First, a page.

ShareThis Page

North Allegheny volleyball standout commits to Notre Dame

| Wednesday, Aug. 7, 2013, 9:00 p.m.

Once Meg Morningstar put in her due diligence, it didn't take her too long to make her decision.

Late last month, Morningstar made a verbal commitment to accept a scholarship to play volleyball at Notre Dame. The 6-foot-2 middle hitter and daughter of former Pitt center and NBA player Darren Morningstar accepted the offer prior to her junior year of high school.

“The best compliment I can give to Meg is she probably had the most perfect recruiting experience you can possibly have,” North Allegheny coach Heidi Miller said. “She's a good player and a multisport athlete, and she's young — but she did everything she needed to do to put herself in a great position recruiting-wise.

“Meg had a good support group around her in her coaches and her family, and she was great at narrowing down her schools of interest. She went on visits, camps, the whole package. The whole thing worked out for her, and we couldn't be more pleased with how it turned out.”

Morningstar was named to the all-WPIAL second team in her first season as a starter as a sophomore. She helped North Allegheny win the Section 3-AAA title and qualify for the PIAA playoffs.

Morningstar, who intends on pursuing a business-related major, had a 4.3 GPA over the past academic year. She chose Notre Dame over several other schools, most notably Pitt, North Carolina and Northwestern.

“I just fell in love with the campus and the program and all of it,” Morningstar said. “And of course, the academics are so good there.

“I went to the North Carolina camp, and they told me I was at the top of their list and then at Northwestern they told me similar things. But I knew I really wanted to go to Notre Dame. I called them from the airport coming home from Northwestern, and they ended up offering me. It was surreal — I was so excited to go.”

In her younger years, Morningstar concentrated on basketball, not discovering volleyball until middle school. By eighth grade, Morningstar came to the realization she was both becoming burned out from basketball and likely had a better future in volleyball.

Plus, “I fell in love with it,” she said.

Morningstar will continue to play basketball in high school. As a sophomore, she was already a significant contributor to a section champion team.

“There's no doubt in my mind she could have been a college basketball player,” Miller said. “But her body type lends itself better to volleyball. And she enjoys it.”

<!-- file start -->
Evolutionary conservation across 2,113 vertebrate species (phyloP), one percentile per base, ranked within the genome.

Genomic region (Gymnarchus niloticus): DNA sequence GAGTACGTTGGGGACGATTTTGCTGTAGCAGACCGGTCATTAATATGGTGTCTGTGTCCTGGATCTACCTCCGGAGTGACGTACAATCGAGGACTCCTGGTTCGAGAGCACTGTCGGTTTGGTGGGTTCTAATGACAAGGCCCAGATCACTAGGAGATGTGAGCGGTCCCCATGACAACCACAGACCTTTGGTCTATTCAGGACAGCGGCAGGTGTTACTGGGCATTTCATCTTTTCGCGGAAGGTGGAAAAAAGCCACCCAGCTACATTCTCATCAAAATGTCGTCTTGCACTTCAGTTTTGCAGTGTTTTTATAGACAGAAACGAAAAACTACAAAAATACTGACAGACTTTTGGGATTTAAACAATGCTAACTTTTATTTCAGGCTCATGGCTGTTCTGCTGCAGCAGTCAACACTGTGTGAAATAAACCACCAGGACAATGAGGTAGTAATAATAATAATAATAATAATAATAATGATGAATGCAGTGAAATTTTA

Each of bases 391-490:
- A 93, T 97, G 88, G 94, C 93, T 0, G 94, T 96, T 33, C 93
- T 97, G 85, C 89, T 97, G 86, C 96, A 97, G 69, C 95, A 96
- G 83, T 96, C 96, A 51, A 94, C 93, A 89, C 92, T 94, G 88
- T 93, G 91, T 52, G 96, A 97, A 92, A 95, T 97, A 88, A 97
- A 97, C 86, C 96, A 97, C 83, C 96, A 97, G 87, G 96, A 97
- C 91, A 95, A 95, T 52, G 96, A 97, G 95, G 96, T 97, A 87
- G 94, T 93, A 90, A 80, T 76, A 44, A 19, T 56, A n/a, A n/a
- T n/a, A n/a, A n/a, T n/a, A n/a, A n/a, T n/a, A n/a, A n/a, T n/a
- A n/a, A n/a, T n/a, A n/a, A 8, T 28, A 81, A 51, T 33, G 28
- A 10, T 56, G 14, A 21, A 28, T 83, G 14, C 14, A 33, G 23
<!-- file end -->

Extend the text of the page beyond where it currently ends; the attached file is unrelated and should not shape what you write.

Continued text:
Miller is convinced that Morningstar has yet to scratch the surface of how far her game can evolve. Miller said Morningstar's long, lean build combines with intelligence and instincts to form a player who is proficient both on the attack and in blocking.

Relatively late to the sport, Morningstar is still improving exponentially.

“Last year, we teased her that she was a baby giraffe,” Miller said. “I would say now she's more like a teenage giraffe maybe. She looks like a different kid — just so much stronger.”

Morningstar knows she needs to continue to improve before she begins the rigors of playing in the ACC. She said she became so diligent in making an early college decision because she began to realize that many of her peers at the high-level camps were already committing. Pitt offered her when she was a freshman.

“A lot of good players don't end up going to schools they could because they are not as proactive in recruiting,” said Morningstar, who emailed and called dozens of coaches of schools she had interest in.

Chris Adamski is a freelance writer.

TribLIVE commenting policy

You are solely responsible for your comments and by using you agree to our Terms of Service.

We moderate comments. Our goal is to provide substantive commentary for a general readership. By screening submissions, we provide a space where readers can share intelligent and informed commentary that enhances the quality of our news and information.

While most comments will be posted if they are on-topic and not abusive, moderating decisions are subjective. We will make them as carefully and consistently as we can. Because of the volume of reader comments, we cannot review individual moderation decisions with readers.

We value thoughtful comments representing a range of views that make their point quickly and politely. We make an effort to protect discussions from repeated comments either by the same reader or different readers

We follow the same standards for taste as the daily newspaper. A few things we won't tolerate: personal attacks, obscenity, vulgarity, profanity (including expletives and letters followed by dashes), commercial promotion, impersonations, incoherence, proselytizing and SHOUTING. Don't include URLs to Web sites.

We do not edit comments. They are either approved or deleted. We reserve the right to edit a comment that is quoted or excerpted in an article. In this case, we may fix spelling and punctuation.

We welcome strong opinions and criticism of our work, but we don't want comments to become bogged down with discussions of our policies and we will moderate accordingly.

We appreciate it when readers and people quoted in articles or blog posts point out errors of fact or emphasis and will investigate all assertions. But these suggestions should be sent via e-mail. To avoid distracting other readers, we won't publish comments that suggest a correction. Instead, corrections will be made in a blog post or in an article.